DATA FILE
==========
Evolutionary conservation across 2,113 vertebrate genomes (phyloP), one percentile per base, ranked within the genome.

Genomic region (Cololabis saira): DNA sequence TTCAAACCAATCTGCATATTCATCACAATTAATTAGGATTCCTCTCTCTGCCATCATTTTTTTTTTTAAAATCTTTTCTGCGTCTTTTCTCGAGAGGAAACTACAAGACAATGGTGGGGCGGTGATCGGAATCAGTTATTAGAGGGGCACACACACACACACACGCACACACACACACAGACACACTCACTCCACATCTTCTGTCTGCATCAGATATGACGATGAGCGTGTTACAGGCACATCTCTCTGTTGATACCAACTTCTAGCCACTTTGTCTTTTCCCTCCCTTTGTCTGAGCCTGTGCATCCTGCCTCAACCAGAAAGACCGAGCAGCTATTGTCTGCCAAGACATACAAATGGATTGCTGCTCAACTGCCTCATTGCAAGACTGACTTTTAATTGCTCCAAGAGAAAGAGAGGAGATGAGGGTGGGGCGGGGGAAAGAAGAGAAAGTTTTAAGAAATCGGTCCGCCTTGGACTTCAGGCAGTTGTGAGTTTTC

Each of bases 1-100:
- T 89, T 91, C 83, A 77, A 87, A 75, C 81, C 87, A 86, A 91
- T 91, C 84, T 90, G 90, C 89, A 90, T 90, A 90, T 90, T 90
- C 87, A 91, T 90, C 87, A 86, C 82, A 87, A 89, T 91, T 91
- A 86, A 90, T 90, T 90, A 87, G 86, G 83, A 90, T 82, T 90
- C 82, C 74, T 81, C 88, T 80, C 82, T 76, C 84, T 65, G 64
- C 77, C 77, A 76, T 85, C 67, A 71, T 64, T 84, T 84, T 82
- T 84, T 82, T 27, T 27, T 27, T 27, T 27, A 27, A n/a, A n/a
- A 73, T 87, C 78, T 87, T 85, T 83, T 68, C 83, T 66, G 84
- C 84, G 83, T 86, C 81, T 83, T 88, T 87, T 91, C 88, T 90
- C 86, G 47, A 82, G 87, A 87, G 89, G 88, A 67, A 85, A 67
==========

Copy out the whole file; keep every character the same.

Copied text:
Evolutionary conservation across 2,113 vertebrate genomes (phyloP), one percentile per base, ranked within the genome.

Genomic region (Cololabis saira): DNA sequence TTCAAACCAATCTGCATATTCATCACAATTAATTAGGATTCCTCTCTCTGCCATCATTTTTTTTTTTAAAATCTTTTCTGCGTCTTTTCTCGAGAGGAAACTACAAGACAATGGTGGGGCGGTGATCGGAATCAGTTATTAGAGGGGCACACACACACACACACGCACACACACACACAGACACACTCACTCCACATCTTCTGTCTGCATCAGATATGACGATGAGCGTGTTACAGGCACATCTCTCTGTTGATACCAACTTCTAGCCACTTTGTCTTTTCCCTCCCTTTGTCTGAGCCTGTGCATCCTGCCTCAACCAGAAAGACCGAGCAGCTATTGTCTGCCAAGACATACAAATGGATTGCTGCTCAACTGCCTCATTGCAAGACTGACTTTTAATTGCTCCAAGAGAAAGAGAGGAGATGAGGGTGGGGCGGGGGAAAGAAGAGAAAGTTTTAAGAAATCGGTCCGCCTTGGACTTCAGGCAGTTGTGAGTTTTC

Each of bases 1-100:
- T 89, T 91, C 83, A 77, A 87, A 75, C 81, C 87, A 86, A 91
- T 91, C 84, T 90, G 90, C 89, A 90, T 90, A 90, T 90, T 90
- C 87, A 91, T 90, C 87, A 86, C 82, A 87, A 89, T 91, T 91
- A 86, A 90, T 90, T 90, A 87, G 86, G 83, A 90, T 82, T 90
- C 82, C 74, T 81, C 88, T 80, C 82, T 76, C 84, T 65, G 64
- C 77, C 77, A 76, T 85, C 67, A 71, T 64, T 84, T 84, T 82
- T 84, T 82, T 27, T 27, T 27, T 27, T 27, A 27, A n/a, A n/a
- A 73, T 87, C 78, T 87, T 85, T 83, T 68, C 83, T 66, G 84
- C 84, G 83, T 86, C 81, T 83, T 88, T 87, T 91, C 88, T 90
- C 86, G 47, A 82, G 87, A 87, G 89, G 88, A 67, A 85, A 67